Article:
In recent years, climatologists have been hopeful that careful management of farm fields, including the use of cover crops, decreased tillage, and addition of manure, might allow carbon to be sequestered in the soil. This would be an advantage for farmers, who might be able to monetize the trapping of carbon as greenhouse gases in the atmosphere increase over time. But a new study based on a 30-year analysis of management on a Wisconsin research farm shows that being able to sequester carbon in agricultural soils is much harder to do than expected. That may mean less benefit to farmers who want to use this as a way to supplement farm income. You can read more about the study at MOSES Organic here.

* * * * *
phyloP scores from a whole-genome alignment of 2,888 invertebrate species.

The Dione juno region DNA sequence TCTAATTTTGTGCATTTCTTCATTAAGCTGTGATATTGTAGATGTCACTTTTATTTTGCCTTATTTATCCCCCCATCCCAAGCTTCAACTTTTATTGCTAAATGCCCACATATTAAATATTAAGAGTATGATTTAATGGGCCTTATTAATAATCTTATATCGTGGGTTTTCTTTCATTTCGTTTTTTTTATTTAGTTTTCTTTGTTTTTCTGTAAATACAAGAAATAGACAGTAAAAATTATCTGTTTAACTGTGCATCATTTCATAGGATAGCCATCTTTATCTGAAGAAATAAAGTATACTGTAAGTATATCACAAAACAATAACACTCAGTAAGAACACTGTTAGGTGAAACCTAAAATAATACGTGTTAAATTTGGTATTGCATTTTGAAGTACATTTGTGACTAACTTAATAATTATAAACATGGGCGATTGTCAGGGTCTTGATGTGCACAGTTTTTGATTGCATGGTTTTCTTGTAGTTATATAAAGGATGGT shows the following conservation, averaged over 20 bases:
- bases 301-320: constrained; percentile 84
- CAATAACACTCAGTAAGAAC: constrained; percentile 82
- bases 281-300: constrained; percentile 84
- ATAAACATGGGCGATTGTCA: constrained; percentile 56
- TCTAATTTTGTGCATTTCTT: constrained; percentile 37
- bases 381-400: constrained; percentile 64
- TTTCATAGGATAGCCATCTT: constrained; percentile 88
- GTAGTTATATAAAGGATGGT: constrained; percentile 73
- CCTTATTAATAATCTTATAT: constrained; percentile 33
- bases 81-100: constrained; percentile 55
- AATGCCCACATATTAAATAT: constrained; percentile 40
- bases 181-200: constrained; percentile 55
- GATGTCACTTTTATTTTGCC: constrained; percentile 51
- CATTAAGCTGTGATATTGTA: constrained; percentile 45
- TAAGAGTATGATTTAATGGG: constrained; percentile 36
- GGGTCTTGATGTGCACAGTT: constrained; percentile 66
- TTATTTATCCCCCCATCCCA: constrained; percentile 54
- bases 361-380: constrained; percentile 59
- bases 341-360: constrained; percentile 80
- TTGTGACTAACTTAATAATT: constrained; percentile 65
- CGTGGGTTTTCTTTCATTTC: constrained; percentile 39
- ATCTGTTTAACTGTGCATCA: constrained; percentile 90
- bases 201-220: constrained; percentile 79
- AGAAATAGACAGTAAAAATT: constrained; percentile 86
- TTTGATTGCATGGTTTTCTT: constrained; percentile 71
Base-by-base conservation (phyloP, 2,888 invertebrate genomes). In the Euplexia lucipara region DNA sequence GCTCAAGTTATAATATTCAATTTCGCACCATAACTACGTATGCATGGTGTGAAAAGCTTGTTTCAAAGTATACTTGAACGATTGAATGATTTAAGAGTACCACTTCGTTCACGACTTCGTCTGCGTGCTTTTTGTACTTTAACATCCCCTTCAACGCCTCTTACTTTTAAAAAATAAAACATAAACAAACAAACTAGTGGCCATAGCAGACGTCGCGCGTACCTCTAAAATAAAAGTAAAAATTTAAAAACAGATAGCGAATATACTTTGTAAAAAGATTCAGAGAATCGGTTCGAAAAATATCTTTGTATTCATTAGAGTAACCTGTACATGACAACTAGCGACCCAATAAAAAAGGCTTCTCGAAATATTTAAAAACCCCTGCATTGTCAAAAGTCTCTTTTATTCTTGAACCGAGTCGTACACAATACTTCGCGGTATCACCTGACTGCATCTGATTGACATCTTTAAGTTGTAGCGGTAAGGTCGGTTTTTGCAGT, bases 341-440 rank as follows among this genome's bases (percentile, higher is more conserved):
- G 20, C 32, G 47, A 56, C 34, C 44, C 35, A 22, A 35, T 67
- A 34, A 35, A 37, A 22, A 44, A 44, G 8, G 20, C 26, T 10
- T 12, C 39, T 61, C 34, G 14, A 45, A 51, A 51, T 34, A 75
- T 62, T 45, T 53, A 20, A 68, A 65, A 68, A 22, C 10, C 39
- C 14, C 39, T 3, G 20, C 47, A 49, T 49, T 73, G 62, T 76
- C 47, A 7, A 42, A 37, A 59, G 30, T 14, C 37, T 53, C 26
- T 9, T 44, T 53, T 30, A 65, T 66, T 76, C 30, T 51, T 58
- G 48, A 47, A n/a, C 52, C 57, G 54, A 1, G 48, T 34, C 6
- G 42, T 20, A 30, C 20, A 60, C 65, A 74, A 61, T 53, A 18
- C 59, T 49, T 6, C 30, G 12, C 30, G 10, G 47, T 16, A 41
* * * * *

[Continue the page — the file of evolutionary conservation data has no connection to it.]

Oat field. Source: H. Zell, Commons Wikimedia.